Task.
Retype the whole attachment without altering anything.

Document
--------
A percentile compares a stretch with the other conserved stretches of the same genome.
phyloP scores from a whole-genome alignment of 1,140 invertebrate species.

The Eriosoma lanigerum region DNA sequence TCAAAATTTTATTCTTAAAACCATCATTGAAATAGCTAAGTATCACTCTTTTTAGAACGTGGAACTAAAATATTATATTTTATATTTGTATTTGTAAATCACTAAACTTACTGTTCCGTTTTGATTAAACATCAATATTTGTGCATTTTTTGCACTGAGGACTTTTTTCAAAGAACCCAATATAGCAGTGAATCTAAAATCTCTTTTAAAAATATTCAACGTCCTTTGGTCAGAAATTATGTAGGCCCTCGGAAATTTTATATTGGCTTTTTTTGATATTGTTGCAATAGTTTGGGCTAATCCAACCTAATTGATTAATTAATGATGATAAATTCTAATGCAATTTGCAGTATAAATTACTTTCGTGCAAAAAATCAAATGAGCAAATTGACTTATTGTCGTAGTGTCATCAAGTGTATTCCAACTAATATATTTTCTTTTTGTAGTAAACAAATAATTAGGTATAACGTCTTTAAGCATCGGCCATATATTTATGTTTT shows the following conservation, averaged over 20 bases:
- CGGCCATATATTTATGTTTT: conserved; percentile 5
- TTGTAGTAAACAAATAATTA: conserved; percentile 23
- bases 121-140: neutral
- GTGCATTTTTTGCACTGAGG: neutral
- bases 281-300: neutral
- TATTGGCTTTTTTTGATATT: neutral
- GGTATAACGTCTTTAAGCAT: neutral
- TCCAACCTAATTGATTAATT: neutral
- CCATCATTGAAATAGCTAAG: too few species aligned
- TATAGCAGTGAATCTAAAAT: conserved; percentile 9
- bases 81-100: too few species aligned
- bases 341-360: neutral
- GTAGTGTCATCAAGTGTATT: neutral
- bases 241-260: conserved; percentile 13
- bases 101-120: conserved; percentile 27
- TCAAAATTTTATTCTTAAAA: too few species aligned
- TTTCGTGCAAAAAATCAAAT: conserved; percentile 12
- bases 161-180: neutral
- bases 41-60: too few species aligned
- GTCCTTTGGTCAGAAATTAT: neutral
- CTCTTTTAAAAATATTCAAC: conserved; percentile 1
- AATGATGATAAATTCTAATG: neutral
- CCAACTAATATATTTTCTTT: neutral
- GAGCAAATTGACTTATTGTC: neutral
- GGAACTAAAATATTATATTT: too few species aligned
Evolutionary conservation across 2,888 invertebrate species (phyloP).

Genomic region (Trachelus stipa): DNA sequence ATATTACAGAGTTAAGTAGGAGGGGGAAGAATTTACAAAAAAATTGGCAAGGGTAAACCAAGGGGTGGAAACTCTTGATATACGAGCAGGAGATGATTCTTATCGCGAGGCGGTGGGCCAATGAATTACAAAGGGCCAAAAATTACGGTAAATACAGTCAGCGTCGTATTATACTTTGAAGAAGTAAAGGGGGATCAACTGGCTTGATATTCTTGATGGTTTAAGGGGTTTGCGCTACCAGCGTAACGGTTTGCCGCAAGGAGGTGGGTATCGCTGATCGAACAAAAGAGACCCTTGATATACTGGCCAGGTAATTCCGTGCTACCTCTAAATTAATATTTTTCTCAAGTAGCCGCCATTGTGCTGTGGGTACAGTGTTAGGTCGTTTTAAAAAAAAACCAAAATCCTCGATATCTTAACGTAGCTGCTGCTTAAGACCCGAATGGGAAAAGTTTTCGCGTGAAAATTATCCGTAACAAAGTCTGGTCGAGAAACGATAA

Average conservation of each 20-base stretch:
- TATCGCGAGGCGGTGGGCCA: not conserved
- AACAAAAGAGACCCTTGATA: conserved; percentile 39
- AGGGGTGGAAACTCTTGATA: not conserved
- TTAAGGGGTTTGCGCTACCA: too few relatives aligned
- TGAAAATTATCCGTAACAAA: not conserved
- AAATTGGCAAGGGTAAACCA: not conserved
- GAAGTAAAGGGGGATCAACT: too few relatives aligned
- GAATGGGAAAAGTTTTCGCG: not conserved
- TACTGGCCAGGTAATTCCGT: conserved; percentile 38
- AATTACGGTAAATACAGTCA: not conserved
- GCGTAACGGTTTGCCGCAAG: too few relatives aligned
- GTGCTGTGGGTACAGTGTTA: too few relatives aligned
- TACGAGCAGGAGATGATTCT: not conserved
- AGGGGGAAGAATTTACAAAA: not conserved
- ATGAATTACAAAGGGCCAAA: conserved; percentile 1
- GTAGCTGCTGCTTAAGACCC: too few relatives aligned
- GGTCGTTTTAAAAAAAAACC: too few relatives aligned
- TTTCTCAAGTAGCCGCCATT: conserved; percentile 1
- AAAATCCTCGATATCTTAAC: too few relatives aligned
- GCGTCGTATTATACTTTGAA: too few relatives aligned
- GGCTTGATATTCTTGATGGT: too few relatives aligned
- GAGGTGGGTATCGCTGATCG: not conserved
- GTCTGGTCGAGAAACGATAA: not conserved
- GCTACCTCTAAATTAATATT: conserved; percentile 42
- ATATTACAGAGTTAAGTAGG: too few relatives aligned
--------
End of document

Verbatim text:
A percentile compares a stretch with the other conserved stretches of the same genome.
phyloP scores from a whole-genome alignment of 1,140 invertebrate species.

The Eriosoma lanigerum region DNA sequence TCAAAATTTTATTCTTAAAACCATCATTGAAATAGCTAAGTATCACTCTTTTTAGAACGTGGAACTAAAATATTATATTTTATATTTGTATTTGTAAATCACTAAACTTACTGTTCCGTTTTGATTAAACATCAATATTTGTGCATTTTTTGCACTGAGGACTTTTTTCAAAGAACCCAATATAGCAGTGAATCTAAAATCTCTTTTAAAAATATTCAACGTCCTTTGGTCAGAAATTATGTAGGCCCTCGGAAATTTTATATTGGCTTTTTTTGATATTGTTGCAATAGTTTGGGCTAATCCAACCTAATTGATTAATTAATGATGATAAATTCTAATGCAATTTGCAGTATAAATTACTTTCGTGCAAAAAATCAAATGAGCAAATTGACTTATTGTCGTAGTGTCATCAAGTGTATTCCAACTAATATATTTTCTTTTTGTAGTAAACAAATAATTAGGTATAACGTCTTTAAGCATCGGCCATATATTTATGTTTT shows the following conservation, averaged over 20 bases:
- CGGCCATATATTTATGTTTT: conserved; percentile 5
- TTGTAGTAAACAAATAATTA: conserved; percentile 23
- bases 121-140: neutral
- GTGCATTTTTTGCACTGAGG: neutral
- bases 281-300: neutral
- TATTGGCTTTTTTTGATATT: neutral
- GGTATAACGTCTTTAAGCAT: neutral
- TCCAACCTAATTGATTAATT: neutral
- CCATCATTGAAATAGCTAAG: too few species aligned
- TATAGCAGTGAATCTAAAAT: conserved; percentile 9
- bases 81-100: too few species aligned
- bases 341-360: neutral
- GTAGTGTCATCAAGTGTATT: neutral
- bases 241-260: conserved; percentile 13
- bases 101-120: conserved; percentile 27
- TCAAAATTTTATTCTTAAAA: too few species aligned
- TTTCGTGCAAAAAATCAAAT: conserved; percentile 12
- bases 161-180: neutral
- bases 41-60: too few species aligned
- GTCCTTTGGTCAGAAATTAT: neutral
- CTCTTTTAAAAATATTCAAC: conserved; percentile 1
- AATGATGATAAATTCTAATG: neutral
- CCAACTAATATATTTTCTTT: neutral
- GAGCAAATTGACTTATTGTC: neutral
- GGAACTAAAATATTATATTT: too few species aligned
Evolutionary conservation across 2,888 invertebrate species (phyloP).

Genomic region (Trachelus stipa): DNA sequence ATATTACAGAGTTAAGTAGGAGGGGGAAGAATTTACAAAAAAATTGGCAAGGGTAAACCAAGGGGTGGAAACTCTTGATATACGAGCAGGAGATGATTCTTATCGCGAGGCGGTGGGCCAATGAATTACAAAGGGCCAAAAATTACGGTAAATACAGTCAGCGTCGTATTATACTTTGAAGAAGTAAAGGGGGATCAACTGGCTTGATATTCTTGATGGTTTAAGGGGTTTGCGCTACCAGCGTAACGGTTTGCCGCAAGGAGGTGGGTATCGCTGATCGAACAAAAGAGACCCTTGATATACTGGCCAGGTAATTCCGTGCTACCTCTAAATTAATATTTTTCTCAAGTAGCCGCCATTGTGCTGTGGGTACAGTGTTAGGTCGTTTTAAAAAAAAACCAAAATCCTCGATATCTTAACGTAGCTGCTGCTTAAGACCCGAATGGGAAAAGTTTTCGCGTGAAAATTATCCGTAACAAAGTCTGGTCGAGAAACGATAA

Average conservation of each 20-base stretch:
- TATCGCGAGGCGGTGGGCCA: not conserved
- AACAAAAGAGACCCTTGATA: conserved; percentile 39
- AGGGGTGGAAACTCTTGATA: not conserved
- TTAAGGGGTTTGCGCTACCA: too few relatives aligned
- TGAAAATTATCCGTAACAAA: not conserved
- AAATTGGCAAGGGTAAACCA: not conserved
- GAAGTAAAGGGGGATCAACT: too few relatives aligned
- GAATGGGAAAAGTTTTCGCG: not conserved
- TACTGGCCAGGTAATTCCGT: conserved; percentile 38
- AATTACGGTAAATACAGTCA: not conserved
- GCGTAACGGTTTGCCGCAAG: too few relatives aligned
- GTGCTGTGGGTACAGTGTTA: too few relatives aligned
- TACGAGCAGGAGATGATTCT: not conserved
- AGGGGGAAGAATTTACAAAA: not conserved
- ATGAATTACAAAGGGCCAAA: conserved; percentile 1
- GTAGCTGCTGCTTAAGACCC: too few relatives aligned
- GGTCGTTTTAAAAAAAAACC: too few relatives aligned
- TTTCTCAAGTAGCCGCCATT: conserved; percentile 1
- AAAATCCTCGATATCTTAAC: too few relatives aligned
- GCGTCGTATTATACTTTGAA: too few relatives aligned
- GGCTTGATATTCTTGATGGT: too few relatives aligned
- GAGGTGGGTATCGCTGATCG: not conserved
- GTCTGGTCGAGAAACGATAA: not conserved
- GCTACCTCTAAATTAATATT: conserved; percentile 42
- ATATTACAGAGTTAAGTAGG: too few relatives aligned